If you haven’t heard about the "devil's" cherries, or kyzil, it means you don't speak Russian or any of the Turkic languages, and it’s safe to say that you’ve never been to Crimea. But don't worry; you’re not alone.
Now, you've probably heard about Cornelian cherries (or simply, cornels). This is what we’re talking about. Why are they called the "devil's" cherries? One Crimean legend says that the devil asked Allah for the cornelian tree because it had beautiful flowers in spring, and the devil hoped soon to have some cherries. He wasn't patient enough to wait for late autumn and so missed out on this treat. In autumn, people went to the forest and picked the deep red cherries that are now called the "devil's."
You don't need to wait like the devil because it's already October. So, just look around your nearby forest, or buy them. If you pick the cornels yourself then check in Wikipedia to make sure that your cherries look similar. If you’re lucky, you can make jam, marmalade, natural drinks and pickled cherries just the way that the ancient Greeks and Romans did. Read our recipes and choose those that best suit your plans.
When cooked, the cornels resemble cranberries, but without any bitterness. They are high in antioxidants, anthocyanin, vitamin C, pectin and other substances that make these cherries a good remedy for any number of ailments. This will help you live many years even after any possible devastating zombie party.
Mors with cornels
Cormellian cherry is known as an ornamental plant in the U.S.Legion Media
Select the ripest cornelian cherries (250 grams). Soak in boiling water (4 cups), and let sit for five hours. Then put on high heat; after boiling, leave on low heat for 30 minutes. Leave the mixture in a cool place for an hour. Using a sieve, drain the mors from the cherries. Remove the seeds, then add the pulp, honey or sugar (100 grams), and mix well.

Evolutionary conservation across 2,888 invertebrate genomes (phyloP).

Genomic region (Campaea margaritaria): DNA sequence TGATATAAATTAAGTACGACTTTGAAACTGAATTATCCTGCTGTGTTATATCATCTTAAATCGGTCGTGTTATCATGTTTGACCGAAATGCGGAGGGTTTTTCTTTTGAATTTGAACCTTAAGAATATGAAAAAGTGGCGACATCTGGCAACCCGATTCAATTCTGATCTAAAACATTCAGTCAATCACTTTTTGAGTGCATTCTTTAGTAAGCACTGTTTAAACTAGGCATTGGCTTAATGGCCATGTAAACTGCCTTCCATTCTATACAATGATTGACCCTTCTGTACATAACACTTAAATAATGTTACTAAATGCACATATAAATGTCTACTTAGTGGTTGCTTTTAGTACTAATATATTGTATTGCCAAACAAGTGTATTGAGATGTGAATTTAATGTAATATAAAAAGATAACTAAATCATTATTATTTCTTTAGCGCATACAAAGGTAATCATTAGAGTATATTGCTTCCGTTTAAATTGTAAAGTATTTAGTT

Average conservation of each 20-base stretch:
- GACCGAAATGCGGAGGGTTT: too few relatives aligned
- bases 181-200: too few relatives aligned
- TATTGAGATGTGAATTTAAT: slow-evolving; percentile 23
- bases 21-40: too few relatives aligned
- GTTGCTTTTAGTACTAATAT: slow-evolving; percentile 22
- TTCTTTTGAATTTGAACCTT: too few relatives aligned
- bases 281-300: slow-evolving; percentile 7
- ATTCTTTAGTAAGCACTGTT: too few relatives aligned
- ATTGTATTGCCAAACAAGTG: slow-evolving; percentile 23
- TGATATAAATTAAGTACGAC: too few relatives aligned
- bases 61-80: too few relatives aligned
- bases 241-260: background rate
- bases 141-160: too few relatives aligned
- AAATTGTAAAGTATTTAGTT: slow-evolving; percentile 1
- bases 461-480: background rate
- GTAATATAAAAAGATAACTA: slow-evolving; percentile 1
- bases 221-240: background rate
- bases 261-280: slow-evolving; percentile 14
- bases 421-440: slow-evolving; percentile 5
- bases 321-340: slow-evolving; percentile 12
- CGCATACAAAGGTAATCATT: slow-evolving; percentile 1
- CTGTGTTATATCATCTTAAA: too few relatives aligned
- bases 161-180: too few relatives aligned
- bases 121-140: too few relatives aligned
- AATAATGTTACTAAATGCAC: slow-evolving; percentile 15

Varenye (a kind of jam)
Cornels grow on a tree (Cornus mas).Legion Media
For every 800 grams of cherries use 1 kg of sugar. Wash the cornels, heat the sugar with 2 cups of water until it becomes syrup, add the cherries, bring to a boil at low heat for 10 minutes, and then remove any foam. Let it stand for the night, and repeat next day. If the varenye is not thick enough, boil it for a third time.
Lavash is a Caucasian flat bread.Legion Media
In the Caucasus region, people are used to eating lavash made from cornels. To make it, wash the cornels, remove seeds and boil until it becomes a homogeneous mass. Spread thinly on a plate, and dry in the open air.
Ghapama (Armenian stuffed Pumpkin)
This stuffed pumpkin is traditionally served in Armenia between New Year and Christmas (that Armenians celebrate on Jan. 6).Legion Media
How to make it:
If using any of Russia Beyond text content, partly or in full, always provide an active hyperlink to the original material
If using any of Russia Beyond's content, partly or in full, always provide an active hyperlink to the original material.
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